Eminentoes

Warren Buffett Stands Tall — Applauding Government Intervention

Music to Mr. Obama's ear from the man who endorsed him.

By 11.22.10

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Warren Buffett had a near-death experience two years ago. The so-called Sage of Omaha was stricken with dizziness and severe chest pains -- brought on, in his words, by a metabolic disturbance of such "destructive force" as to be "unlike any seen for generations." Writing in the cutesy style for which he is famous, Buffett describes his brush with death in a "letter" printed in the op-ed page of the New York Times (16 Nov 2010). He credits a favorite uncle -- name of Sam -- with being willing to "stretch legal boundaries" and take other heroic actions that were needed to save him and, as it happens, the rest of the country.

"Dear Uncle Sam," he smarmily begins. "My mother told me to send thank-you notes promptly. I've been remiss." Coming to the end of this missive, he signs off as "Your grateful nephew, Warren."

Not too long ago -- in the run-up to the November 2 elections -- President Barack Obama was out giving speeches claiming credit for saving the country from a fate worse than the 1930s Depression. Though Buffett doesn't specifically mention Obama by name in his letter (and, in fact, gives some credit to George W. Bush's actions in the waning days of his presidency), he lavishes praise on key members of Obama's team and he repeats the well-worn Obamanomic argument that we ought to be glad that unemployment is "only" about 10% -- rather than 15, 20 or 25%.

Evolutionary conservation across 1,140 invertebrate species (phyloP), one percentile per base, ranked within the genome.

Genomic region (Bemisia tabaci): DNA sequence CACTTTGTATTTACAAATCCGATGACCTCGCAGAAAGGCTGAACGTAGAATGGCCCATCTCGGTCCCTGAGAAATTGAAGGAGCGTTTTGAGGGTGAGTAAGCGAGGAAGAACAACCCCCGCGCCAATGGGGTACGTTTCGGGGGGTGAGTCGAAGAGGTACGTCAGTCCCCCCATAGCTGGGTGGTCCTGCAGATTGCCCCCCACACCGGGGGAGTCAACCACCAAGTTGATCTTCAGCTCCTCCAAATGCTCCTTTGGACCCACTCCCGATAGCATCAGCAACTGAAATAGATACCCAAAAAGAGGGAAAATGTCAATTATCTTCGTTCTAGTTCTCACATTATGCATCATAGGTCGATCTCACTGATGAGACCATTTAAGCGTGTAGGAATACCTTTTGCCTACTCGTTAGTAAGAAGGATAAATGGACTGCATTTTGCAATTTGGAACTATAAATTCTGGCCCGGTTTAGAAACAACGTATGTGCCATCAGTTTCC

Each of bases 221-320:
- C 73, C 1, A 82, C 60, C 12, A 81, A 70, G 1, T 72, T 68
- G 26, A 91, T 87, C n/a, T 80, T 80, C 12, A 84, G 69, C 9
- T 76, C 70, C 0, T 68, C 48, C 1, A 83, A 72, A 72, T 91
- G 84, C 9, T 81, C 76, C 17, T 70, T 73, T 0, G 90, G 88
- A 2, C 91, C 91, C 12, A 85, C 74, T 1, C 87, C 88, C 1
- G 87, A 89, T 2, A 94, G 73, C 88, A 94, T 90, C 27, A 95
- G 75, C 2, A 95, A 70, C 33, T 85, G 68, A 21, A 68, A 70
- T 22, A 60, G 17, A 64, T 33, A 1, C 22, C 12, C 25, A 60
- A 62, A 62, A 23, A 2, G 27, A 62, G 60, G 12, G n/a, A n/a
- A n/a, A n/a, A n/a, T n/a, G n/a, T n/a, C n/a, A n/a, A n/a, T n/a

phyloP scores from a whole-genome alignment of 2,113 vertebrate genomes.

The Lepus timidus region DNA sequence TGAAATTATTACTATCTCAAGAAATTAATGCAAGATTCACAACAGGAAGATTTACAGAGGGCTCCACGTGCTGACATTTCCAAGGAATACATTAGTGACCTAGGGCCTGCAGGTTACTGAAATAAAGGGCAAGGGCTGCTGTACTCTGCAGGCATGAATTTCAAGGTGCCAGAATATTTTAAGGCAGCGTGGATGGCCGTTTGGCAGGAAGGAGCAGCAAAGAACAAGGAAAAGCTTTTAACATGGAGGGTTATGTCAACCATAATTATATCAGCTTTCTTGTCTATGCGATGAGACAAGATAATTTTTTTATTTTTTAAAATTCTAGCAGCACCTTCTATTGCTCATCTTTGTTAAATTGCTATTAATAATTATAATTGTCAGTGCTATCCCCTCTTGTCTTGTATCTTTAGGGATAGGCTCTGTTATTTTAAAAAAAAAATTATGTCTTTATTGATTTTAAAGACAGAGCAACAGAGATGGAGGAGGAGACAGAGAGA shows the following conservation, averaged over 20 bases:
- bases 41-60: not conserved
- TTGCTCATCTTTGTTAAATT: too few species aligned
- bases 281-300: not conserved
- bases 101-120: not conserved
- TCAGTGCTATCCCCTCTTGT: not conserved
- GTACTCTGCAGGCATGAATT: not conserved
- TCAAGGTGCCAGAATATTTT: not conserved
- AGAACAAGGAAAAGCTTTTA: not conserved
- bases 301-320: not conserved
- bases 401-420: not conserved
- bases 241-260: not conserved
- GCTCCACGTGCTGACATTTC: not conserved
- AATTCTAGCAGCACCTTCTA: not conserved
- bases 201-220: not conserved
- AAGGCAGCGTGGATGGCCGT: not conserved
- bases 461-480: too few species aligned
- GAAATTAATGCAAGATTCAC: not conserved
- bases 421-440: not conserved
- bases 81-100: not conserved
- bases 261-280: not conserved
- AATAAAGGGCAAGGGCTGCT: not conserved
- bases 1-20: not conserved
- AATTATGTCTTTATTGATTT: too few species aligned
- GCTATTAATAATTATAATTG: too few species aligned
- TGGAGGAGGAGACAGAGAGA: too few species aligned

In other words, we should be glad for the "new normal" of what seems to be a permanently enfeebled economy. In the world according Buffett, who is widely supposed to be wiser than Solomon as well as richer than Croesus, the nation was saved from financial and economic ruin by the wizardry of Tim Geithner, Ben Bernanke and Hank Paulson … and their bosses in the White House. Weren't these some of the same people who created the crisis? And isn't the banking system still clogged with toxic assets? Never mind. This is just one man's opinion. Buffett offers it up like a school boy bringing a well-polished apple to the teacher: